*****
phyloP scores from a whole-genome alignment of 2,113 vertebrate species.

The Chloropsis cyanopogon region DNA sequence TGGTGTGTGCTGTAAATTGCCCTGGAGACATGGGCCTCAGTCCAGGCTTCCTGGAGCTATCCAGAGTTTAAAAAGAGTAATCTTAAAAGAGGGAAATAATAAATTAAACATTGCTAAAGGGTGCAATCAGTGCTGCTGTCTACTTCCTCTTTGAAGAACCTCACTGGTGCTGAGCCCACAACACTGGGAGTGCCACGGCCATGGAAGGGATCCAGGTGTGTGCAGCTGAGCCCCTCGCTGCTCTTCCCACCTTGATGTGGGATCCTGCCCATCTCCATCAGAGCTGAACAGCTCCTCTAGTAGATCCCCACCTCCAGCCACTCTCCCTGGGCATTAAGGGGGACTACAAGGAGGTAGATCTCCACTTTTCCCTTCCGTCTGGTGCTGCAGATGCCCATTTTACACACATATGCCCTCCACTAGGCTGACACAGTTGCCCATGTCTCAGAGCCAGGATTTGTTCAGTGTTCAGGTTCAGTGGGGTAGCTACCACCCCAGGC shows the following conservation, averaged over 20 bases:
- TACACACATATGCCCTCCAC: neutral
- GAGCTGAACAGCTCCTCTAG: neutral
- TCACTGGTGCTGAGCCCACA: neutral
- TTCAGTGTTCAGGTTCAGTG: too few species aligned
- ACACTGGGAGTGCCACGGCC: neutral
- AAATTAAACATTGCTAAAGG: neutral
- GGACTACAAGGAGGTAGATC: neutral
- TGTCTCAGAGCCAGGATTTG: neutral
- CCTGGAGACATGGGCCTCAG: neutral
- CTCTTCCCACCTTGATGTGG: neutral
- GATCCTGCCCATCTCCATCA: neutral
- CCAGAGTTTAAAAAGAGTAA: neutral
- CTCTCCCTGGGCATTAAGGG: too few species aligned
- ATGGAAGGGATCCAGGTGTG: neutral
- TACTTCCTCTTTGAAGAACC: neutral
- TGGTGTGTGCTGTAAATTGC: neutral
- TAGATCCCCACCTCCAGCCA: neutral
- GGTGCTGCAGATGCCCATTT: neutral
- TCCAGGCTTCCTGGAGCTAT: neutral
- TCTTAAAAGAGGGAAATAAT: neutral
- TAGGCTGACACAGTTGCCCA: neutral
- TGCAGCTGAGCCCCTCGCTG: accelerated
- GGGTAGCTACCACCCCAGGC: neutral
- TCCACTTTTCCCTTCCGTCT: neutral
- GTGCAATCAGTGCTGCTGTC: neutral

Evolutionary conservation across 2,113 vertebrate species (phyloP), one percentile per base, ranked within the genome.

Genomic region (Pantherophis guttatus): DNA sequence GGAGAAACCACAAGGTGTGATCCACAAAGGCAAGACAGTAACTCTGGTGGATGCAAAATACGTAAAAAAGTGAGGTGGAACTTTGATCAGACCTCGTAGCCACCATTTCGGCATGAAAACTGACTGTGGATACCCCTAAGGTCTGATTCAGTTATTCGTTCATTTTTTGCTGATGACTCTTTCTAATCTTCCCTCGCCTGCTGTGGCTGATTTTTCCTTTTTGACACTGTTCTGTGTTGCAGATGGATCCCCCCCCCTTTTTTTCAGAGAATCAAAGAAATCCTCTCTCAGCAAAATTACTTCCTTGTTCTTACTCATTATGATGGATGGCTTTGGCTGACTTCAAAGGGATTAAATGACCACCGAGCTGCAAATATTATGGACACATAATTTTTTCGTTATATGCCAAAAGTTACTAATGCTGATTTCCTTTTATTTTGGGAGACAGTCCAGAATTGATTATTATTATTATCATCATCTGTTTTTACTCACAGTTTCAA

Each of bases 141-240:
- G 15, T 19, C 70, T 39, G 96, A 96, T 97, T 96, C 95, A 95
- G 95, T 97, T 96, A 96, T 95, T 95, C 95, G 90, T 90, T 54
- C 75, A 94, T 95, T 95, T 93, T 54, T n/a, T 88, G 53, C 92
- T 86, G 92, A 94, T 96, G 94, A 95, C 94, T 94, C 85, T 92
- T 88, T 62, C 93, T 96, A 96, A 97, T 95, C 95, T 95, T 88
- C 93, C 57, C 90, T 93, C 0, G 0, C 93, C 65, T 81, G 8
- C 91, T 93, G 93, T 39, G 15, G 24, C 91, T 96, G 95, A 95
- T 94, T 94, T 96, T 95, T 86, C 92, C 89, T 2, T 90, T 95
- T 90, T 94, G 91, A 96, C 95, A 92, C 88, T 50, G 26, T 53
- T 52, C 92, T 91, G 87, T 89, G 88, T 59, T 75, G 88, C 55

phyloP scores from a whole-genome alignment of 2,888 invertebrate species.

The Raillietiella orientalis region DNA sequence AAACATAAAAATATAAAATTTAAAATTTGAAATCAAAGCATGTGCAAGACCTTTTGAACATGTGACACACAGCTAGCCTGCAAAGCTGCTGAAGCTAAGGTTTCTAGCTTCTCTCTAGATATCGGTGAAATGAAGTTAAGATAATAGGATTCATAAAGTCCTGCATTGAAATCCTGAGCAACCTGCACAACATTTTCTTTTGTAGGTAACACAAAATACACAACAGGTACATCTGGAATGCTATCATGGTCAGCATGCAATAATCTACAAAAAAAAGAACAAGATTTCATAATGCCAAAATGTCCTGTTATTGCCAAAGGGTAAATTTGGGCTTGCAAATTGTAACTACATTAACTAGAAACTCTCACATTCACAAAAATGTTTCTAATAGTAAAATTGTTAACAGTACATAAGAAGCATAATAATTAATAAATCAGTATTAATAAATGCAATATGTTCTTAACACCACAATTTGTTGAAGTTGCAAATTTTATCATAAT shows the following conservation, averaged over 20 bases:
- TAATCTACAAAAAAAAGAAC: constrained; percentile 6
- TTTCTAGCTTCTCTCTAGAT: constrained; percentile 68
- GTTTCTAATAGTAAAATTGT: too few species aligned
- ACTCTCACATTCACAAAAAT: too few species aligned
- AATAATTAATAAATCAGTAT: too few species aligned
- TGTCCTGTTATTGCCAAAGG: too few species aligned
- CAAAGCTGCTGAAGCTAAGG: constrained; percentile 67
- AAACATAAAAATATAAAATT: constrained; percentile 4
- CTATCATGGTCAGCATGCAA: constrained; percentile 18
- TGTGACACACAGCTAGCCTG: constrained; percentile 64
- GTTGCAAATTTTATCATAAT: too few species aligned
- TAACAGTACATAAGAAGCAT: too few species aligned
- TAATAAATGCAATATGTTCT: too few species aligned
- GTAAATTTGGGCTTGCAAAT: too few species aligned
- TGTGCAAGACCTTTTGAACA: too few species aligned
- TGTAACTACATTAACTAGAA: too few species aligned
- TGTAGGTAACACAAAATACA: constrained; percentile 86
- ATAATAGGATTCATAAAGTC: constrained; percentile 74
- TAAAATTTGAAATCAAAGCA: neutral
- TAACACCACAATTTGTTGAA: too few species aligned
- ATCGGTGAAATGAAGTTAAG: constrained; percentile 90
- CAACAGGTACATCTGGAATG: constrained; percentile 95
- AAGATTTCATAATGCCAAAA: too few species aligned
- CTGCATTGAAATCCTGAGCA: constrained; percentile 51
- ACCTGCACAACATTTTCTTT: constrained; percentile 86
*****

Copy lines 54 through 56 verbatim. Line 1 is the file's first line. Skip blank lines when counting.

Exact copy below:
- TAACAGTACATAAGAAGCAT: too few species aligned
- TAATAAATGCAATATGTTCT: too few species aligned
- GTAAATTTGGGCTTGCAAAT: too few species aligned